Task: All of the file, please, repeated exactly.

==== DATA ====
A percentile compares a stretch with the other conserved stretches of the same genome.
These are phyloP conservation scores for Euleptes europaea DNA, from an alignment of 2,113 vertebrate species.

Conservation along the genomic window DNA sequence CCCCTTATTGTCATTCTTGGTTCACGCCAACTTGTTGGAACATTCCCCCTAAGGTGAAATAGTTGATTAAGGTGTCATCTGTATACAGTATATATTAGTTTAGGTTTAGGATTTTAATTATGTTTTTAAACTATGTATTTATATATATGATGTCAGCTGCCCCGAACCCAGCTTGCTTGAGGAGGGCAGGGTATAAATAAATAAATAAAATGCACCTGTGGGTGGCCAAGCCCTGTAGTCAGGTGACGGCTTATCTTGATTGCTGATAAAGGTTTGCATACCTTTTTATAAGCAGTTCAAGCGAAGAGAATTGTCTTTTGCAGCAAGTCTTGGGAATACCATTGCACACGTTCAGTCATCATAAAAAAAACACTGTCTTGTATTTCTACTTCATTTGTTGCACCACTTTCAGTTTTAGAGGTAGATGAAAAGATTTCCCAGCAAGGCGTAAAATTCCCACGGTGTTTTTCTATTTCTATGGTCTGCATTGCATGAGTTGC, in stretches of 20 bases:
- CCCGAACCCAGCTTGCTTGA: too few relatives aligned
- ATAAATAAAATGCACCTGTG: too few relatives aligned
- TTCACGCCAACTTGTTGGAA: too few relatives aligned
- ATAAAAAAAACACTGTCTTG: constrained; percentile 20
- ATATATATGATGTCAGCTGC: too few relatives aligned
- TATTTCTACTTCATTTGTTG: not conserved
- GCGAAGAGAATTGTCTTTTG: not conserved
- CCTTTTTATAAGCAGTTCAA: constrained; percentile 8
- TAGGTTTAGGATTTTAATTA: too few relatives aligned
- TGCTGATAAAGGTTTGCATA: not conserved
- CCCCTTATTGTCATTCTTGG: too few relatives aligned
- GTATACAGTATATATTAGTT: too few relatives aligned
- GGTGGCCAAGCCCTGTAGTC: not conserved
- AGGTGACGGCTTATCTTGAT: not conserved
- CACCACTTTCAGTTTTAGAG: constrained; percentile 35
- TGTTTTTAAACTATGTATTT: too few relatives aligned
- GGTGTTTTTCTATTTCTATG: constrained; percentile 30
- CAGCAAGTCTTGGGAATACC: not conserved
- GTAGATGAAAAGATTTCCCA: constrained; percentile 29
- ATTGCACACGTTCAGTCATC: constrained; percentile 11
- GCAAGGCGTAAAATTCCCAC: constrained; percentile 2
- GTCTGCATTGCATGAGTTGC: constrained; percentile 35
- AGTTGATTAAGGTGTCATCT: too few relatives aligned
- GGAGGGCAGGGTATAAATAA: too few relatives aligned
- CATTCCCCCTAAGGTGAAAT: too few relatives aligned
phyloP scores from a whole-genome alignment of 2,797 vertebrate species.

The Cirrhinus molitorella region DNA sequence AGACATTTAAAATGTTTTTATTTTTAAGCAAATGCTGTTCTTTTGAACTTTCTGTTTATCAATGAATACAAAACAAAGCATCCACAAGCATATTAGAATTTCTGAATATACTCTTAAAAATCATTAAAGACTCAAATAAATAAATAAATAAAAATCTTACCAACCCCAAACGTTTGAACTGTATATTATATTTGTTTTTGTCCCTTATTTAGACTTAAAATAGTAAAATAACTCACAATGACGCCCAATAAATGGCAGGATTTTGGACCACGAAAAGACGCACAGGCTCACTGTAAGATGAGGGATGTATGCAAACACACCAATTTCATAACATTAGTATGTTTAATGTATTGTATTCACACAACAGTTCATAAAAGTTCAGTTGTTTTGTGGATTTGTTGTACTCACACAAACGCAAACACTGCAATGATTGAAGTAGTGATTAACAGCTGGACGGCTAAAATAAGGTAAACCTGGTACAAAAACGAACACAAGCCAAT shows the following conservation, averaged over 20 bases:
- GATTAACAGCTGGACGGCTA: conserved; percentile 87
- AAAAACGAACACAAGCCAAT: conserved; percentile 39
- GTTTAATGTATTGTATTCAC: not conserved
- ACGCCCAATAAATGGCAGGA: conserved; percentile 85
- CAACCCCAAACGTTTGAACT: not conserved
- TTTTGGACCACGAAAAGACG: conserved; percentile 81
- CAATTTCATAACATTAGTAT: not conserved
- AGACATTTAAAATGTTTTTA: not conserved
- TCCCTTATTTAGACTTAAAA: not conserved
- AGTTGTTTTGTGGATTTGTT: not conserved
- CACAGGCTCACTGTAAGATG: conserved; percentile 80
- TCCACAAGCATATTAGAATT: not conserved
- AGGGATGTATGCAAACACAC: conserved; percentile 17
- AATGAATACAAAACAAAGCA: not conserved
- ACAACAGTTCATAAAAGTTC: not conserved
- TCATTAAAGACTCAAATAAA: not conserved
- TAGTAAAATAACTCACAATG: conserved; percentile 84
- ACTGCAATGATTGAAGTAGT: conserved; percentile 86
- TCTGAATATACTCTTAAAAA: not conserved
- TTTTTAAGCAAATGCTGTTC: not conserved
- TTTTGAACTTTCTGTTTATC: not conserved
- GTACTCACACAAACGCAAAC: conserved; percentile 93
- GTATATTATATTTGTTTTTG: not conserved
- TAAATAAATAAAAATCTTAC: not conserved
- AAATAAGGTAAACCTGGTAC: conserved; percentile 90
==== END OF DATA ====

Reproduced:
A percentile compares a stretch with the other conserved stretches of the same genome.
These are phyloP conservation scores for Euleptes europaea DNA, from an alignment of 2,113 vertebrate species.

Conservation along the genomic window DNA sequence CCCCTTATTGTCATTCTTGGTTCACGCCAACTTGTTGGAACATTCCCCCTAAGGTGAAATAGTTGATTAAGGTGTCATCTGTATACAGTATATATTAGTTTAGGTTTAGGATTTTAATTATGTTTTTAAACTATGTATTTATATATATGATGTCAGCTGCCCCGAACCCAGCTTGCTTGAGGAGGGCAGGGTATAAATAAATAAATAAAATGCACCTGTGGGTGGCCAAGCCCTGTAGTCAGGTGACGGCTTATCTTGATTGCTGATAAAGGTTTGCATACCTTTTTATAAGCAGTTCAAGCGAAGAGAATTGTCTTTTGCAGCAAGTCTTGGGAATACCATTGCACACGTTCAGTCATCATAAAAAAAACACTGTCTTGTATTTCTACTTCATTTGTTGCACCACTTTCAGTTTTAGAGGTAGATGAAAAGATTTCCCAGCAAGGCGTAAAATTCCCACGGTGTTTTTCTATTTCTATGGTCTGCATTGCATGAGTTGC, in stretches of 20 bases:
- CCCGAACCCAGCTTGCTTGA: too few relatives aligned
- ATAAATAAAATGCACCTGTG: too few relatives aligned
- TTCACGCCAACTTGTTGGAA: too few relatives aligned
- ATAAAAAAAACACTGTCTTG: constrained; percentile 20
- ATATATATGATGTCAGCTGC: too few relatives aligned
- TATTTCTACTTCATTTGTTG: not conserved
- GCGAAGAGAATTGTCTTTTG: not conserved
- CCTTTTTATAAGCAGTTCAA: constrained; percentile 8
- TAGGTTTAGGATTTTAATTA: too few relatives aligned
- TGCTGATAAAGGTTTGCATA: not conserved
- CCCCTTATTGTCATTCTTGG: too few relatives aligned
- GTATACAGTATATATTAGTT: too few relatives aligned
- GGTGGCCAAGCCCTGTAGTC: not conserved
- AGGTGACGGCTTATCTTGAT: not conserved
- CACCACTTTCAGTTTTAGAG: constrained; percentile 35
- TGTTTTTAAACTATGTATTT: too few relatives aligned
- GGTGTTTTTCTATTTCTATG: constrained; percentile 30
- CAGCAAGTCTTGGGAATACC: not conserved
- GTAGATGAAAAGATTTCCCA: constrained; percentile 29
- ATTGCACACGTTCAGTCATC: constrained; percentile 11
- GCAAGGCGTAAAATTCCCAC: constrained; percentile 2
- GTCTGCATTGCATGAGTTGC: constrained; percentile 35
- AGTTGATTAAGGTGTCATCT: too few relatives aligned
- GGAGGGCAGGGTATAAATAA: too few relatives aligned
- CATTCCCCCTAAGGTGAAAT: too few relatives aligned
phyloP scores from a whole-genome alignment of 2,797 vertebrate species.

The Cirrhinus molitorella region DNA sequence AGACATTTAAAATGTTTTTATTTTTAAGCAAATGCTGTTCTTTTGAACTTTCTGTTTATCAATGAATACAAAACAAAGCATCCACAAGCATATTAGAATTTCTGAATATACTCTTAAAAATCATTAAAGACTCAAATAAATAAATAAATAAAAATCTTACCAACCCCAAACGTTTGAACTGTATATTATATTTGTTTTTGTCCCTTATTTAGACTTAAAATAGTAAAATAACTCACAATGACGCCCAATAAATGGCAGGATTTTGGACCACGAAAAGACGCACAGGCTCACTGTAAGATGAGGGATGTATGCAAACACACCAATTTCATAACATTAGTATGTTTAATGTATTGTATTCACACAACAGTTCATAAAAGTTCAGTTGTTTTGTGGATTTGTTGTACTCACACAAACGCAAACACTGCAATGATTGAAGTAGTGATTAACAGCTGGACGGCTAAAATAAGGTAAACCTGGTACAAAAACGAACACAAGCCAAT shows the following conservation, averaged over 20 bases:
- GATTAACAGCTGGACGGCTA: conserved; percentile 87
- AAAAACGAACACAAGCCAAT: conserved; percentile 39
- GTTTAATGTATTGTATTCAC: not conserved
- ACGCCCAATAAATGGCAGGA: conserved; percentile 85
- CAACCCCAAACGTTTGAACT: not conserved
- TTTTGGACCACGAAAAGACG: conserved; percentile 81
- CAATTTCATAACATTAGTAT: not conserved
- AGACATTTAAAATGTTTTTA: not conserved
- TCCCTTATTTAGACTTAAAA: not conserved
- AGTTGTTTTGTGGATTTGTT: not conserved
- CACAGGCTCACTGTAAGATG: conserved; percentile 80
- TCCACAAGCATATTAGAATT: not conserved
- AGGGATGTATGCAAACACAC: conserved; percentile 17
- AATGAATACAAAACAAAGCA: not conserved
- ACAACAGTTCATAAAAGTTC: not conserved
- TCATTAAAGACTCAAATAAA: not conserved
- TAGTAAAATAACTCACAATG: conserved; percentile 84
- ACTGCAATGATTGAAGTAGT: conserved; percentile 86
- TCTGAATATACTCTTAAAAA: not conserved
- TTTTTAAGCAAATGCTGTTC: not conserved
- TTTTGAACTTTCTGTTTATC: not conserved
- GTACTCACACAAACGCAAAC: conserved; percentile 93
- GTATATTATATTTGTTTTTG: not conserved
- TAAATAAATAAAAATCTTAC: not conserved
- AAATAAGGTAAACCTGGTAC: conserved; percentile 90